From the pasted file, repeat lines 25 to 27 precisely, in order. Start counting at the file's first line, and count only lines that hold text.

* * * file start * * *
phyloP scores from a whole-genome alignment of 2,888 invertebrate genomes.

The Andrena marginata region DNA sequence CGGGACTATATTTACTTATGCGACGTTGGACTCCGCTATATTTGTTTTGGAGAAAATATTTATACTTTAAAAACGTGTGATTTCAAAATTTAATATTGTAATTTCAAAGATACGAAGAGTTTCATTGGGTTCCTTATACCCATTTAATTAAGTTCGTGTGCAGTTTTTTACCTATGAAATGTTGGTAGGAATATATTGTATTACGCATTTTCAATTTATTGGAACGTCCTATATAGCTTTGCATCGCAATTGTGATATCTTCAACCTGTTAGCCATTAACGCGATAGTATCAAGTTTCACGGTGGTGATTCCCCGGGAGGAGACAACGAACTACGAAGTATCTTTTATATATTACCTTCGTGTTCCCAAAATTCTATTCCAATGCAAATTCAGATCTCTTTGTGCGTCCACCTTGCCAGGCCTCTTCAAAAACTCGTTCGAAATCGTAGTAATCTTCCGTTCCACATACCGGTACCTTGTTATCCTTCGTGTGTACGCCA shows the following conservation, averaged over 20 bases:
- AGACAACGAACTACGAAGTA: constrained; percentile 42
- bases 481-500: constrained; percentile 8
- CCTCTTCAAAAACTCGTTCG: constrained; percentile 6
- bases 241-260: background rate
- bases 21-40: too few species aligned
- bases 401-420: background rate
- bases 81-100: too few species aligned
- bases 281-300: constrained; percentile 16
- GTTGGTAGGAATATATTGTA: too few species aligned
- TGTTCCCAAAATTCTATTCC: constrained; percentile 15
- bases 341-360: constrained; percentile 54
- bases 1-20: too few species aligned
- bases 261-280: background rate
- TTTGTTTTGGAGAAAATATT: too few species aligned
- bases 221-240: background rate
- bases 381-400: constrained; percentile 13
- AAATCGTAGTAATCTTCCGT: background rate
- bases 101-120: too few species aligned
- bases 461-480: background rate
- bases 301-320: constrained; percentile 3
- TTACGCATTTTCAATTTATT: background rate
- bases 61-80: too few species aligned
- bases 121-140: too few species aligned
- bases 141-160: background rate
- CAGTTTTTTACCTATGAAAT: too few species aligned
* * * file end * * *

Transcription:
- bases 121-140: too few species aligned
- bases 141-160: background rate
- CAGTTTTTTACCTATGAAAT: too few species aligned